My job is going great. I really love the work environment and people at Google. Everyone is willing to take time out of their day to help you with whatever you need…which is good because the project I’m working on has a very high learning curve. It uses a ton of Google-centric infastructure pieces that all work together in a very specific way. Since I’ve had no exposure to these technologies before, work has been going a little slow (lots of reading of other’s code and documentation, not a lot of coding). It’s a bit frustrating because it’s hard to measure productivity when most of your time is spent inputting knowledge (into your own brain), not outputting knowledge (to others). However, this means I’m learning something new every day (which is exciting). I’ll also excited to report that I’ll be continuing my work on Video CAPTCHAs at Google :)

My City (Hoboken)

There are tons and tons of young professionals everywhere. According to Wikipedia, the median age here is only 30 (as a comparison, the median age in the US is 35.3). While that doesn’t seem like a big difference, you’ll quickly notice it walking around the streets. The city of Hoboken itself is actually a lot of fun. Since the young population drives the local businesses, there are tons of bars, restaurants, and coffee shops in downtown Hoboken. In fact, no matter what day it is, the streets and bars are always full of people.

My Commute (Walk, PATH Train, Walk)

Nearly everyone here takes the PATH train into NYC for work. The PATH train is a bargain: for $1.30 (if you buy in bulk), you can get to midtown Manhattan in under 15 minutes. My train (from Hoboken to 14th Street) makes 2 stops along the way (at Christopher St and 9th St) and still only takes 11 minutes. That’s a faster commute than it would be even if I lived in most places in Manhattan. The only bad part of my commute is getting to the PATH station in Hoboken. It’s a mile walk from my apartment which isn’t bad now, but once the bad weather hits it’s going to be brutal. I’m going to try to get my bike down here to speed up the commute though. Once I get to 14th St, I have another half a mile or so walk to Google. Others have recommended that I take the L subway, but I’d rather save the $2 each way and walk the two blocks. Overall, my commute into the city costs me $1.30, a few hundred calories, and about 40 minutes of my time.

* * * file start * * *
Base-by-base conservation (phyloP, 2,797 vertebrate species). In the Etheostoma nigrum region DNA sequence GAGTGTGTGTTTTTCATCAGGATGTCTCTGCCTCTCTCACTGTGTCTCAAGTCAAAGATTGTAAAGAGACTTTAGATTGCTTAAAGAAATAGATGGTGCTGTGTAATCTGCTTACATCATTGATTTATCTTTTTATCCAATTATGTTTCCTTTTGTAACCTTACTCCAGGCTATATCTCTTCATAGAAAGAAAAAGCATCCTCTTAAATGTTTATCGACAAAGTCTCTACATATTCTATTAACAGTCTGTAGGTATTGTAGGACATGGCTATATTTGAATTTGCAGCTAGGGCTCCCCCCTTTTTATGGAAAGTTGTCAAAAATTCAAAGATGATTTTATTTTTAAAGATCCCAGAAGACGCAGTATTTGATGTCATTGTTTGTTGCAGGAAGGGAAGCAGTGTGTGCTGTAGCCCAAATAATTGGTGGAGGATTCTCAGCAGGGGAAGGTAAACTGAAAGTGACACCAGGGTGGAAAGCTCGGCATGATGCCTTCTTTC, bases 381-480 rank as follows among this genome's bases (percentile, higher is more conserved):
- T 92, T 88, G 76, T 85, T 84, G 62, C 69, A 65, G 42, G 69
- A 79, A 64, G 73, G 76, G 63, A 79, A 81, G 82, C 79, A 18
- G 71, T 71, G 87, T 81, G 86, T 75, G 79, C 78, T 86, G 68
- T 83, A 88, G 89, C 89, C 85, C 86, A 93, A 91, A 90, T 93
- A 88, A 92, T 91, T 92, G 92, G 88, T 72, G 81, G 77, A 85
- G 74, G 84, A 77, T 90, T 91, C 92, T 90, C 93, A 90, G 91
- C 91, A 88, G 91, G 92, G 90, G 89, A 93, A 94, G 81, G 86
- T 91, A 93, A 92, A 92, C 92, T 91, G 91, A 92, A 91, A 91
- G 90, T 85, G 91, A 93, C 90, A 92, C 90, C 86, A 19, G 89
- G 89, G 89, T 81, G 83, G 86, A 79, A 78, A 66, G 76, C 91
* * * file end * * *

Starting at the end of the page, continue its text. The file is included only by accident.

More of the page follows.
My Car (A Sad S4)

One of the main reasons that I decided on the apartment that I’m in is that it came with a free garaged parking spot my for S4. However, I’ve quickly realized that having a car down here is rather pointless. I’ve only used it two times since moving down here: 1) buying furniture on move in day 2) returning an air mattress to BJs. Other than that, it sits in the garage and looks at me in anger: it wants to be driven. Next weekend I’ll be driving up to Rochester to present at the IEEE WNYIP 2008 workshop…that’ll cheer my car up :) Also, gas is really cheap (comparatively) down here: $3.30/gallon for regular.

My Eating (An Empty Fridge)

I do all my weekday eating at Google: breakfast (sometimes), lunch (always), and dinner (except on Fridays). Because of this, I have very little (read: no) food in my fridge. In fact, all I have at my apartment is 3 mini-bags of popcorn and some soda. On the weekends, I go out to eat. There’s no sense in going grocery shopping for the weekend only. I’m sure at some point I’ll stock my cabinets with non-perishables like soup, etc. Also I should note that I may end up dying of mercury poisoning due to the amount of fish I’m eating at Google every day.

Google Translate in Beta (for a reason)

Posted by Kurt on August 24th, 2008

The Google Translate service is quiet useful. However, I just ran into this little bug when playing around with it. If you submit a chunk of English text and ask it to detect the language and then translate it to English, it brings up an warning saying that they are “not yet able to translate from English to English”. Whoops :) I guess it’s in Beta for a reason.

Click the thumbnail for a full-sized image.

Featured Co-op Profile

Posted by Kurt on September 1st, 2007

My recent co-op experience (at Google) is currently on the homepage of the RIT Office of Cooperative Education and Career Services as a featured co-op profile. The full article can be viewed here. Patrick Copeland, the Test Engineering Director at Google, recently blogged about my “Googley Adventure”.